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Hayden Donnell: All the people I’m extremely mad at after the election
There’s been a lot of sober, informative analysis following Saturday’s election. Spinoff public transport tsar Simon Wilson explained the things we learned from the vote, and the delicate dance of democracy both major parties are about to embark on with Winston Peters. Graeme Edgeler wrote about the possible impact of the special votes on the final result. Newsroom’s Bernard Hickey argued Labour lost votes because it raised the spectre of a Capital Gains Tax.
Meanwhile many people on the losing side have been responding to the loss by trying to find ways to make New Zealand a better place. They’ve shown maturity in the face of defeat.
To both the objective commentators and the magnanimous losers I say, screw that! Screw it to hell! I’m mad as a bat! It’s time for some rage and recrimination! The only thing that will make this divided nation stronger is anger and blame! These are the people I’m mad at! Get ready!
The usual way electoral results maps are presented can be deceiving, overemphasising the relative importance of large but sparsely populated rural areas. Stephen Beban shares his map that more accurately reflects the results of Election 2017.
Chris McDowall has created an extraordinary interactive data-visualisation which shows the party vote results of every single one of the hundreds of voting places in the 2017 general election. He explains his work here, and you can explore it below. Now featuring TOP! Happy now?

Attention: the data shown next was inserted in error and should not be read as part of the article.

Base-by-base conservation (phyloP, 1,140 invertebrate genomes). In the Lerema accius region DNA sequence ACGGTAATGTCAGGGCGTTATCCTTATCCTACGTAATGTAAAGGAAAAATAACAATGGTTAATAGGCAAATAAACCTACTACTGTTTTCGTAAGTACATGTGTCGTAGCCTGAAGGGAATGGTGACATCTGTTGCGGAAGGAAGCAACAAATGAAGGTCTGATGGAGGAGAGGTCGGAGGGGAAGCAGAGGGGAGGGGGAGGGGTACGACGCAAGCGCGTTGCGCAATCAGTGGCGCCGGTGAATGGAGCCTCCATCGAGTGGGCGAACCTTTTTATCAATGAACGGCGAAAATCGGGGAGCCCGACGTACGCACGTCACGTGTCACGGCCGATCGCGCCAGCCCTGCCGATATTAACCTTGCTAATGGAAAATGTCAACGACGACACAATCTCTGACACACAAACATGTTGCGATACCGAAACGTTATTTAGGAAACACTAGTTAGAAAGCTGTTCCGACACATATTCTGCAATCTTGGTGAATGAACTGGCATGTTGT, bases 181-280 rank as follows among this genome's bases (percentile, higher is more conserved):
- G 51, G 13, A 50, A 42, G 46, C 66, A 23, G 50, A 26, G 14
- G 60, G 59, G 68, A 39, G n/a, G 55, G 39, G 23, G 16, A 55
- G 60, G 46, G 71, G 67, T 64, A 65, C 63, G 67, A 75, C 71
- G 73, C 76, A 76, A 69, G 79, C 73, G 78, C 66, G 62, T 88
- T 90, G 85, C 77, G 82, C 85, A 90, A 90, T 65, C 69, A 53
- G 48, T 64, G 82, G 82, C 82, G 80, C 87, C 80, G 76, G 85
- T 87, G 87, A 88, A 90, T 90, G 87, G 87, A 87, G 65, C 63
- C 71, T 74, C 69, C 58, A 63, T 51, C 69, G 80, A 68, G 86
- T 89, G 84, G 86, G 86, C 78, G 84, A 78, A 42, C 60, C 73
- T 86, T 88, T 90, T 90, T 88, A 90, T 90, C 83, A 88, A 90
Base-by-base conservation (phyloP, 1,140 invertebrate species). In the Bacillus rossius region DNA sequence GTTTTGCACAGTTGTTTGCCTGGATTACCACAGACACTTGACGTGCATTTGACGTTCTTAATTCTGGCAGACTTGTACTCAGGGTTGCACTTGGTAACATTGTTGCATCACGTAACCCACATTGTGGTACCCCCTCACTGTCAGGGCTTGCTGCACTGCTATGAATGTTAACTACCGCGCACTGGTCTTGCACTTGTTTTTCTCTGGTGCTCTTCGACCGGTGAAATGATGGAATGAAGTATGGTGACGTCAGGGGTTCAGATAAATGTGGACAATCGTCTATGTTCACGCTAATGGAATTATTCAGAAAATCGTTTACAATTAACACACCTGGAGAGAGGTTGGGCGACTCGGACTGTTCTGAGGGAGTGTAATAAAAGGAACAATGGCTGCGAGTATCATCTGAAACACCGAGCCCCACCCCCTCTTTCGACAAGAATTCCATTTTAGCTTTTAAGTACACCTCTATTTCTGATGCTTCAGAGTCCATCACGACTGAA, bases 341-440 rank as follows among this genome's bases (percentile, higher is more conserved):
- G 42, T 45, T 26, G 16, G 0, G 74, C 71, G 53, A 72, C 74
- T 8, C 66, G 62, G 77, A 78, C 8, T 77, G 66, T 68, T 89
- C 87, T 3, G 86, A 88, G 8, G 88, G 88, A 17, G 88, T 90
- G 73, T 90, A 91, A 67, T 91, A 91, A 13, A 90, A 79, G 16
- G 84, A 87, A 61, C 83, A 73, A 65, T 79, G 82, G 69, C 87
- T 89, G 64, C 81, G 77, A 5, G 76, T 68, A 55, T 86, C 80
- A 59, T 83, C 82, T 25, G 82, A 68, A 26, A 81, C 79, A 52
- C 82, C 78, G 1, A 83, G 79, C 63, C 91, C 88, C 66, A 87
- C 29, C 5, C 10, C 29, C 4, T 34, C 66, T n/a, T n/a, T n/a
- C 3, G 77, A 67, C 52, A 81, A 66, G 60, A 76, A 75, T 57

Simon Wilson: 10 things we learned last night
As the youth wing of The Spinoff drank beer, ate cheese and yelled at the TV coverage of Election 2017, Simon Wilson was out there in the thick of it, making the rounds of the party campaign parties. Here are his reckons.
“Although I’ve come to think of this as the cookbook that defined a generation, there is very little actual cooking instruction in this book. Some brief instruction sets the reader up for making butter cake, Vienna cream and ‘fluffy frosting’, and then launches into the most important part: the decorating.
This is essentially a craft book where all the materials just happen to be edible.
You’re expected to be a licorice artisan, dye desiccated coconut every colour of the rainbow, pipe decorations with expert accuracy and fashion delicate flowers from marshmallows. Many of the cakes require complex diagrams to take the reader from a square butter cake to castle, duck or dump truck. However, many of the cakes in the book have a charmingly sloppy devil-may-care look about them, offering some solace to frazzled parents everywhere.”
“Perhaps the most affecting scene of the election was watching Te Ururoa Flavell interviewed by Paddy Gowerthe morning after the election. Gower asked him what was going through his mind. Flavell blinked, stared hard then walked away from the cameras, overwhelmed. It was left for his co-leader Marama Fox to reply.